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After our day with Wildlife Friends Foundation at the very start of our travels, I was determined to visit a similar elephant sanctuary in Chiang Mai, one that stands head and shoulders above the rest in terms of actually caring for the animals. So many of the parks claim to be rehabilitation centres when in fact they still let ignorant tourists ride on the elephants’ backs, scaring them into submission. Elephant Nature Park provides a safe haven for rescued elephants, and does a huge amount to educate tourists on the painful and complicated history of elephant tourism in Thailand, particularly when it comes to elephant riding, trekking, logging and shows. None of which are OK.

Learn to cook Thai food

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I’m so glad I did a cookery class in Chiang Mai. I was worried it would be too complicated for someone as useless in the kitchen as me, but it was so easy and chilled. ‘A’, the teacher at Thai Orchid Cookery School made it really fun. We cooked a load of Thai classics: spring rolls, pad Thai, green curry, yellow curry, sweet and sour vegetables and tom yam soup. AND we got to eat everything we cooked.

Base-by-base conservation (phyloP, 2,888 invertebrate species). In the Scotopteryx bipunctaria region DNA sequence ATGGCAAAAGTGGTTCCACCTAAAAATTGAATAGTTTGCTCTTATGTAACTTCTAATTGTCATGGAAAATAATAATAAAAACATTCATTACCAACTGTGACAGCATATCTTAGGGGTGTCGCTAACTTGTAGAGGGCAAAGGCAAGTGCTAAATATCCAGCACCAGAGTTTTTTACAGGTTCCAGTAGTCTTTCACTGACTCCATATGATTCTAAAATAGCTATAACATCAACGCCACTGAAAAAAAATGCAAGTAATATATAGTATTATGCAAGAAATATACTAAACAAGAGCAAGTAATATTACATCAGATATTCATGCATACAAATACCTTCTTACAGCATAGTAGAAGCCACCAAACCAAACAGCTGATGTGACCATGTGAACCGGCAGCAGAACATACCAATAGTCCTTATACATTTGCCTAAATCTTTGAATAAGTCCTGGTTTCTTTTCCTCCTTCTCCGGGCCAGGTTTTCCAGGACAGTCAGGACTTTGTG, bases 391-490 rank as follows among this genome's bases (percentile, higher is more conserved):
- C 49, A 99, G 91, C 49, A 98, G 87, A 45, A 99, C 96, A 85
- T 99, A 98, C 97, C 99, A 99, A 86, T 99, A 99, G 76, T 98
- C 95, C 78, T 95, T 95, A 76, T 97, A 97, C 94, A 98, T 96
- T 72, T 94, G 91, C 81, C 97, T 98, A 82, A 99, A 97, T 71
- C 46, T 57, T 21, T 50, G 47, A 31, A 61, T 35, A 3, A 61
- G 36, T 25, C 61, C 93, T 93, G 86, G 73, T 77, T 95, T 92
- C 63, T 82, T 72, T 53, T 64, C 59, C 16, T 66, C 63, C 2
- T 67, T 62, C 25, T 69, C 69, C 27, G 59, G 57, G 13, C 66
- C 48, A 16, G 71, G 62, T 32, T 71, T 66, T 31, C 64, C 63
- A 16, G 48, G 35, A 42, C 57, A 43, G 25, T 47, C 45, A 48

Visit lots and lots of temples

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Chiang Mai is absolutely surrounded by temples. You can’t walk down the street without spying a looming golden Buddha, turret or passageway.

Drink cold beer after dark

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The thing about it being 40°C in the day is that it turns you into an even bigger night person. I’m not ashamed to say that my favourite part of the day was generally sundown with a beer in my hand.